Michael was awarded a Ph.D. in biochemistry and molecular biology for pioneering studies of bread mold. He has a suspicious habit of being present during world-changing healthcare innovations. At the NIH he coined the term “autoinflammatory disease” to describe a group of heartbreaking inflammatory disorders, in large part because his boss was upset at him for calling them autoimmune. The work translated into tests and treatments that reduced suffering on a grand scale, and redefined inflammatory science. At Crescendo he conned a cross-disciplinary team of academic and biotech gurus into believing they enjoyed participating in the painful birth of molecular diagnostics/personalized/targeted medicine. The unmet need Crescendo addressed catapulted it up (Inc 500’s #1 in healthcare), and out (via acquisition). At Haus Michael helped convert vegetable juice into therapies so inexpensive, efficacious, and safe that they threaten to democratize state-of-the-art medicine on a global scale.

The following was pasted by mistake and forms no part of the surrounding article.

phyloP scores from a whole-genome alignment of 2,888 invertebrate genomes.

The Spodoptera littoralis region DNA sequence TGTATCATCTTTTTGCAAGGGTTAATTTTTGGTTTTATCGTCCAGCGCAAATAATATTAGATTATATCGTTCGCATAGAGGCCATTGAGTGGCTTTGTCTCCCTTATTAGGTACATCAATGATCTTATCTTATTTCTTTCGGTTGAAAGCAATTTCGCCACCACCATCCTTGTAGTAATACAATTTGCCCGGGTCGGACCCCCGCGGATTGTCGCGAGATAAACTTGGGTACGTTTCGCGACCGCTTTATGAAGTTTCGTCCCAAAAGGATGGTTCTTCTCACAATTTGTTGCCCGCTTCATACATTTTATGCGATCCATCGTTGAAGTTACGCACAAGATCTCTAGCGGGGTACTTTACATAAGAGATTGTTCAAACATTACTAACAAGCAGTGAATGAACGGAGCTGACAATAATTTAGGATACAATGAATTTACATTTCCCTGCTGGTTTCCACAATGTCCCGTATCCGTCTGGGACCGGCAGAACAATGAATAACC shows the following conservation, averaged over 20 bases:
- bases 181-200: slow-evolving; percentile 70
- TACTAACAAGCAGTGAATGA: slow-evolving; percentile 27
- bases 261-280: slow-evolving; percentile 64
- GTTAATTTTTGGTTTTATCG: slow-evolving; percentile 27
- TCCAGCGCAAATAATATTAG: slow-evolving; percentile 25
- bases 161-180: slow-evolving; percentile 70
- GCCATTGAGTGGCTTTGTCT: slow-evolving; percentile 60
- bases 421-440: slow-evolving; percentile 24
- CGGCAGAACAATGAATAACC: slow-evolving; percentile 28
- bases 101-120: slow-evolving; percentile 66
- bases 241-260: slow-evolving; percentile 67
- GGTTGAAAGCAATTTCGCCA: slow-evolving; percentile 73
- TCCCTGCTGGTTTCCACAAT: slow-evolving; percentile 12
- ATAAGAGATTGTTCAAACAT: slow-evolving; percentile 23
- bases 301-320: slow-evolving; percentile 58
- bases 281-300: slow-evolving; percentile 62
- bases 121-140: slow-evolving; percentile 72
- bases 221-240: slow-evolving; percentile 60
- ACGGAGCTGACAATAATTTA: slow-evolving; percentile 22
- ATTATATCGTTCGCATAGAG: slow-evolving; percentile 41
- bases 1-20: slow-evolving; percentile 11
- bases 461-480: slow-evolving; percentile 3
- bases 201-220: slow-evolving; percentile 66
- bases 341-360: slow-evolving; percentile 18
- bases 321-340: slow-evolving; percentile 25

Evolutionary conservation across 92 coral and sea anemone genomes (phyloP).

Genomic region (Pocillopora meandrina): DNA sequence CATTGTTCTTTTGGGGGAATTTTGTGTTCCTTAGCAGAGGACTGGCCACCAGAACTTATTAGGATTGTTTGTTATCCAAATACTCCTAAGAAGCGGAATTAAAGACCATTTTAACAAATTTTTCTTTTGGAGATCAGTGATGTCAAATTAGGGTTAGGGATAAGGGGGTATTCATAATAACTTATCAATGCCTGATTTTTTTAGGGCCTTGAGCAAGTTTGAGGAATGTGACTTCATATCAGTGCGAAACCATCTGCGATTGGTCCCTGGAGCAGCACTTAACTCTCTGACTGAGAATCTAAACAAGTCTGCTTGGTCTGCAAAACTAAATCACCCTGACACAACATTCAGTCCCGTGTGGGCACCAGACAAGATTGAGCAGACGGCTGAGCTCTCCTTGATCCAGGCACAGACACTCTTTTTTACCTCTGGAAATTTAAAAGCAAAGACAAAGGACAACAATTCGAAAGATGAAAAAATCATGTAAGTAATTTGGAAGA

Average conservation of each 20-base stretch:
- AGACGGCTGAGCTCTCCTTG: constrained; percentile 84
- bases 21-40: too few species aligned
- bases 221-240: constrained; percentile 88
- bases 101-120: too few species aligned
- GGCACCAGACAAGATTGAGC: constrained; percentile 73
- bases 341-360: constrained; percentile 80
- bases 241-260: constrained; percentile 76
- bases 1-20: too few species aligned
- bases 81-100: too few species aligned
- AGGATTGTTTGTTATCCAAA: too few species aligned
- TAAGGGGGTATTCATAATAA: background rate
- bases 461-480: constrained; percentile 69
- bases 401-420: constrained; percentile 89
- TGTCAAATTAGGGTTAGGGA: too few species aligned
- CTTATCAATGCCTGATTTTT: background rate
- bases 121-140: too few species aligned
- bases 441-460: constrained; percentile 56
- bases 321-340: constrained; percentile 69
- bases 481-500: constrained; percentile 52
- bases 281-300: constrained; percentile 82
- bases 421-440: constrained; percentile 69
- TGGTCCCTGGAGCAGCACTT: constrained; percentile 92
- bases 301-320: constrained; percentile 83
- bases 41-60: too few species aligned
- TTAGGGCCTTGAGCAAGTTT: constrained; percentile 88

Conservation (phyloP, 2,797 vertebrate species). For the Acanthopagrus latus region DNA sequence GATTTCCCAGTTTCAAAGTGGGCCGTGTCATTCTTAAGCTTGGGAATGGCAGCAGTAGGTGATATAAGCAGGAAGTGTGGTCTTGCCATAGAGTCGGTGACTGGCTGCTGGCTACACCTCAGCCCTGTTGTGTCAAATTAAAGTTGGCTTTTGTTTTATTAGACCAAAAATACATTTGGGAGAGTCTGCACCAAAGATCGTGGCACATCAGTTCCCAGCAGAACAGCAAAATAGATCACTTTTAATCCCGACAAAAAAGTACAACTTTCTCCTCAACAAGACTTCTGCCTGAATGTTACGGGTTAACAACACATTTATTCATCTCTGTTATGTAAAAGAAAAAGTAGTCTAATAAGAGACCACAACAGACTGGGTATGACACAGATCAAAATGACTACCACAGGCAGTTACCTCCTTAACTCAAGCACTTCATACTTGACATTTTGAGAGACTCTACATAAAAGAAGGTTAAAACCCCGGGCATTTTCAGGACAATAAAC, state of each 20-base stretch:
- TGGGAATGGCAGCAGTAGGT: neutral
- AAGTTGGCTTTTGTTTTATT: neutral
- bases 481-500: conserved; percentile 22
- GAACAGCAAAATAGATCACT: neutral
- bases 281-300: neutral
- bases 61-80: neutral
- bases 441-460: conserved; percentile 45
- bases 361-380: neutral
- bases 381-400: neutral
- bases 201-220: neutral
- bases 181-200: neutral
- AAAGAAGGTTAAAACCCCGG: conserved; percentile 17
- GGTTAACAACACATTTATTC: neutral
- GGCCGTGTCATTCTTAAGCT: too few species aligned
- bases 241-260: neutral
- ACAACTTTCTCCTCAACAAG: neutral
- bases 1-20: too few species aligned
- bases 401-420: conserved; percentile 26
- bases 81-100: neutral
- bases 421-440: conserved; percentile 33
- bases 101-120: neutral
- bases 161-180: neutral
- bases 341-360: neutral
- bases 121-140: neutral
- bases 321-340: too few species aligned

The latest biotech company he founded, Haus Bioceuticals, is in the black, has a growing market share with global reach, no debt, improved the lives of eczema and psoriasis sufferers, and has made solid progress in diabetes and Alzheimer’s. It is also exactly what the founding team, which, amazingly, is still in place, and more amazingly, runs the show, wants it to be. This miracle was pulled off in part by breaking some of the cardinal rules of biotech e.g. “get big as fast as you can to survive the valley of death” and “obsolete yourselves in the process”. It also involved developing a series of interdependent principals, each learned in the field over the course of decades. It’s a rubric of sorts, scalable, adaptable, and generalizable. It also involved inventing a new space, a commercial and clinical goldmine that can be continually leveraged to improve the world, a world where eczematous babies don’t scratch themselves bloody, and old men don’t forget they were young.
[Programming descriptions are generated by participants and do not necessarily reflect the opinions of SXSW.]